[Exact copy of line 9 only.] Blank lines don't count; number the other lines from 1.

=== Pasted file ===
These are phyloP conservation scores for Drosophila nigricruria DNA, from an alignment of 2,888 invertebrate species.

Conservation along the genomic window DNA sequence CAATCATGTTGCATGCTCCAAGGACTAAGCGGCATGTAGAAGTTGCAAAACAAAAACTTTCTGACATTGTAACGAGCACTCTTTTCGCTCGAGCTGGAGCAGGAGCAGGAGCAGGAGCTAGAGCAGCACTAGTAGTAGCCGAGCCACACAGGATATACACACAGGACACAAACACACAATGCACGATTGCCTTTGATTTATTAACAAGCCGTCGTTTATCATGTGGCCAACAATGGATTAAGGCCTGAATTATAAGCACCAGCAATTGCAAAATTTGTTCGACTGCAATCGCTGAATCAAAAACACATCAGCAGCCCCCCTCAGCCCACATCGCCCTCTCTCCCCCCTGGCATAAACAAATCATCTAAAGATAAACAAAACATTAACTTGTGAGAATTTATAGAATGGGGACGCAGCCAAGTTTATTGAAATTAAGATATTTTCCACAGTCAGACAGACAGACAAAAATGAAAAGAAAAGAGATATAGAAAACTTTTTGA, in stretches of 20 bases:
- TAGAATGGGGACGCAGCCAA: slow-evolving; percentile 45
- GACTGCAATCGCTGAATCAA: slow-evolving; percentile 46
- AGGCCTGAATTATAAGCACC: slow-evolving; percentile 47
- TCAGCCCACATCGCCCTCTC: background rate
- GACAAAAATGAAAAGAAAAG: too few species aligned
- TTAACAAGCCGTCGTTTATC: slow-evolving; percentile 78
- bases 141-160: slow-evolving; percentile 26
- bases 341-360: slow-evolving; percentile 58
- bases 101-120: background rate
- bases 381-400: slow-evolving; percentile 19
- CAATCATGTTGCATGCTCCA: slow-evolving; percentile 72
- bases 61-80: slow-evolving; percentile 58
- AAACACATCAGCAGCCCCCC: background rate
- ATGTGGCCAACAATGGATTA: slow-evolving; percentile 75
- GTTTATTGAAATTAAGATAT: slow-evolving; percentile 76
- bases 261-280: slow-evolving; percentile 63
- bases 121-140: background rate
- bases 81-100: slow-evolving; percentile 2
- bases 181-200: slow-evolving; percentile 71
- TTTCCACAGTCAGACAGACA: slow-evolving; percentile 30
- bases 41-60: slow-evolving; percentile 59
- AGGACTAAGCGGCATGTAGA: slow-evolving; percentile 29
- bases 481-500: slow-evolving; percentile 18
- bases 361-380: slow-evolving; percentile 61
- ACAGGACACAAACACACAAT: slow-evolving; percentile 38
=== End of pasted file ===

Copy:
- bases 141-160: slow-evolving; percentile 26